What I read scared the hell out of me, It took me a while to process the information and I think I was in denial for a few minutes, those few minutes seemed to last a century, I was reading and reading it again I read it once , twice , three times and probably more, the message was clear it was saying that the big C. had caught up with THE ONE of my (FB) friends living in the US and he could not think of any other way to let us all know what was going on in his life. This was not a simple post, this was not a Facebook dream this was a real life nightmare.

From that moment onwards I stopped being a Facebook hermit and my relationship with the tool stopped being casual, bravely enough our favourite New Yorker gave us weekly or twice a week updates with upbeat messages and other markers reports, we all thought he would go through and while updates became scarce at some point most of his community of friends did not worry he was a fighter.

We were I suppose all getting on with our lives until one afternoon looking for news I read the most shocking statement I have ever read on a computer screen, the disease was too strong and he wrote himself it was now a question of weeks or days.

The avalanche of comments from all over the world from a 150 people strong community overwhelmed me, from people recalling greats stories , fun BBQs or his incredible entrepreneurship spirit Facebook became a celebration of life platform, I think he read most of them or used the thumbs up with probably the wit I have always known him having. Almost stuck in a time warp I think all of us were in denial and were still hoping for a miracle when the mirage of good vibes stopped suddenly, that's when the platform had to transform itself into a temple.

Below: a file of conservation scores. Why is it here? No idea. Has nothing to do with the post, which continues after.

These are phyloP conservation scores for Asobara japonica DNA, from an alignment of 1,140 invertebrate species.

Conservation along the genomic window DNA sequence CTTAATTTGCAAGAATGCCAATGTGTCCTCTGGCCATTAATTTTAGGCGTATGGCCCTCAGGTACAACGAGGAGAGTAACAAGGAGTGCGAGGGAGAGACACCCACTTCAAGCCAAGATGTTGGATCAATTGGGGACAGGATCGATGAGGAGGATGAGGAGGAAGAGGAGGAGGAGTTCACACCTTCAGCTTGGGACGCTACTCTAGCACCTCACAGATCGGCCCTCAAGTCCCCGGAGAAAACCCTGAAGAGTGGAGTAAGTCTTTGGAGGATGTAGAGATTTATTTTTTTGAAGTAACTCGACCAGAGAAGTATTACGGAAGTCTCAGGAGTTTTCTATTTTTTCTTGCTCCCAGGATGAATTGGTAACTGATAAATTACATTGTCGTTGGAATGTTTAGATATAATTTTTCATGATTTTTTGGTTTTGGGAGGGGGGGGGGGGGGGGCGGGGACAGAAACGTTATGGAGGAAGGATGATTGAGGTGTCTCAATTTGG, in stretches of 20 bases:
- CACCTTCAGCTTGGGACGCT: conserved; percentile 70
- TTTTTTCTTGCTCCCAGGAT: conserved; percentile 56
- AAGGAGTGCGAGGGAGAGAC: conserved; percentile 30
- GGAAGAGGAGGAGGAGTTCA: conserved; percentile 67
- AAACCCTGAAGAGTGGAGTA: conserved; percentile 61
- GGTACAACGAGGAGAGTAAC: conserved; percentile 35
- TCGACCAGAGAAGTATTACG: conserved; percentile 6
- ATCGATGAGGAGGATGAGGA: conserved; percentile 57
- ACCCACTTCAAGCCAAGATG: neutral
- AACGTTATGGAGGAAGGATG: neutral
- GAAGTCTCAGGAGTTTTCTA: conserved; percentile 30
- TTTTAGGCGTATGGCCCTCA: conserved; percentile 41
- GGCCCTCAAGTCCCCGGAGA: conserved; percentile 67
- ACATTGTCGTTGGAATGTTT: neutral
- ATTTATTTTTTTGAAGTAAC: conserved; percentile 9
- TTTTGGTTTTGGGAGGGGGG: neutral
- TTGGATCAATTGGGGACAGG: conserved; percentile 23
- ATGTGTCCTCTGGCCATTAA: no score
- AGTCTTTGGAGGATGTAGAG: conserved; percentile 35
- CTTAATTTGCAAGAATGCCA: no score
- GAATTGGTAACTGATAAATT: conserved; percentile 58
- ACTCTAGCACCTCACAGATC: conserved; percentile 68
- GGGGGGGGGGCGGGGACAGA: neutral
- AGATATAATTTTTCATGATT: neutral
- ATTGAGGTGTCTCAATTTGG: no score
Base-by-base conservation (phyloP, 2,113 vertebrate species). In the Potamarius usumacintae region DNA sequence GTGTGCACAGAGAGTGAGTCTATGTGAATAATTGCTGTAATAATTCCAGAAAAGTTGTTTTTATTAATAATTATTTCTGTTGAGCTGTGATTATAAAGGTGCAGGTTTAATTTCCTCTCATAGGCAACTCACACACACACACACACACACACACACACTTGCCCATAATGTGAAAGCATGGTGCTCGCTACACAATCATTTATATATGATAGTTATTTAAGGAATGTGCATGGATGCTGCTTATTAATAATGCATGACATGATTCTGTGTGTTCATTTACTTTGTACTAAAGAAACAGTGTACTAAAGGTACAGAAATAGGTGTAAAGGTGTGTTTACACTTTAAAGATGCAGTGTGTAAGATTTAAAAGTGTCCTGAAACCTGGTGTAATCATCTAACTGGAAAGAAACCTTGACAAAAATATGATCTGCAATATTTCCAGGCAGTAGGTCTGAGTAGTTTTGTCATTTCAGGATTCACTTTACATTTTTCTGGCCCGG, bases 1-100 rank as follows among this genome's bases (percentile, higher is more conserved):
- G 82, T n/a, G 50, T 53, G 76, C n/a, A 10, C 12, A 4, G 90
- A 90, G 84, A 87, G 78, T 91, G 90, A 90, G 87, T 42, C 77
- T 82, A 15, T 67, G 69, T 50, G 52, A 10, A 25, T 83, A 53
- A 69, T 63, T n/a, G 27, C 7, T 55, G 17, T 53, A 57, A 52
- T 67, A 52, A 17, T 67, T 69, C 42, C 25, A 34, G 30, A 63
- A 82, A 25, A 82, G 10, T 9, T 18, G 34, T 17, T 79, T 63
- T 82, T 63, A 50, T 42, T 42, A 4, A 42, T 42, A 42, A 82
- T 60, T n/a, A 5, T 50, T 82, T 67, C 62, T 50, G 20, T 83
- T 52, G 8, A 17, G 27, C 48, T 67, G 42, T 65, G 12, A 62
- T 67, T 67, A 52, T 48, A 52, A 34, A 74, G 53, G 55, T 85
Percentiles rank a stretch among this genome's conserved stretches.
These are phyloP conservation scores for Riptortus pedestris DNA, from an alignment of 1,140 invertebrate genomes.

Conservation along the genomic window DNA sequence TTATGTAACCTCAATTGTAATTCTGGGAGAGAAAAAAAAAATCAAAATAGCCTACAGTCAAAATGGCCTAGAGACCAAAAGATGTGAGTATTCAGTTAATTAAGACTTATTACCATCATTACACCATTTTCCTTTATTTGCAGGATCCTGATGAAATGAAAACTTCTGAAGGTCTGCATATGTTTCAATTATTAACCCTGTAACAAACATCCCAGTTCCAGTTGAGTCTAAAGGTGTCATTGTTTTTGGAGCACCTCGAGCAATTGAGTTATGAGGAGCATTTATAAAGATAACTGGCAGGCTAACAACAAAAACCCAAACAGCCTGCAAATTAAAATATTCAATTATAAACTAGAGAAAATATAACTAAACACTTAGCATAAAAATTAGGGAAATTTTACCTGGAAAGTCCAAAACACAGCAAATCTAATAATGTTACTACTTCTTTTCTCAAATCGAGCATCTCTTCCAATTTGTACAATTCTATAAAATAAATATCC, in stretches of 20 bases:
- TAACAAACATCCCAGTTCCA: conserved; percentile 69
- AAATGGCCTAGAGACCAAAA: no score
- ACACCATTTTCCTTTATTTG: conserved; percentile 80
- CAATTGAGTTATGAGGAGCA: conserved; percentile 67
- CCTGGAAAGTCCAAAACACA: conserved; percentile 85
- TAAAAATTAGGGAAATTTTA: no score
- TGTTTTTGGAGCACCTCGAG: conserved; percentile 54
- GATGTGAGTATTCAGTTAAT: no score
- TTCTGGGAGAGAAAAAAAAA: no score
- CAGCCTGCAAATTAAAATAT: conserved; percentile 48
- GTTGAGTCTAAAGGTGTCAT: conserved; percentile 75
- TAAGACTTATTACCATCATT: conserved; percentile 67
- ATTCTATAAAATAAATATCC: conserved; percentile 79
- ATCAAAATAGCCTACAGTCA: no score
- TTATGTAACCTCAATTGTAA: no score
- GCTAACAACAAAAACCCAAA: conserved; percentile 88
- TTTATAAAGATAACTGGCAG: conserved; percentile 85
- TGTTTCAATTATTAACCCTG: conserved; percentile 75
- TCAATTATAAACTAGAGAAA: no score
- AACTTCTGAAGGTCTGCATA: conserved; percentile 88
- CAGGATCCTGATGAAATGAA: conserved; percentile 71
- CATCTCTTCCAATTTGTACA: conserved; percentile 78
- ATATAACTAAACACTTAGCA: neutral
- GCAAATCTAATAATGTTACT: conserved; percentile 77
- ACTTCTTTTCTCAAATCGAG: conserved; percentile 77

On the day of his final departure, for those of us who could not make the long trip over something very touching happened it is probably not the right word but what I can only describe as a Facebook funeral took place, numerous posts comments, poems, photos, and so many thumbs up you would need 3000 hands tied together to count them flourished on his page.

That chap had influenced and helped so many people from all over the world that seeing his legacy was actually very real and would not be forgotten was somewhat reassuring while I remember asking myself at the same time, is this a surreal moment this is not tangible or palpable or is it?

He is gone a few years now and strangely enough I ended up wandering on his Facebook page on a regular basis not because of a morbid or misplaced intention of mine but because this unfortunately is the most immediate way I can still ``connect``, now after a few weeks I realized I was not the only one and a bit like Jim Morrison`s grave in the Pere Lachaise in Paris I started noticing other people too have been visiting his page and some even wrote down messages to his attention I suppose we all need to find a way to overcome the ride of the storm.

That’s it, I am a bit unsettled writing about this and publishing it, my relationship with social media as one`s of Jim Morrison favourite poet William Blake would say is probably like

The Marriage of Heaven and Hell

To S.G.R

Photo Credits

Deutsche Post 

Previously posted on a different platform in 2014

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Pascal Derrien

5 years ago #3

you are making more sense than me Franci Hoffman :-)

An intriguing story Pascal Derrien. Staying connected is a way of staying connected, if that makes any sense. Perhaps, a way to handle a loss.

Pascal Derrien

5 years ago #1

thank you Julie Hickman this is obviously not James Joyce but I think he would have liked it too :-)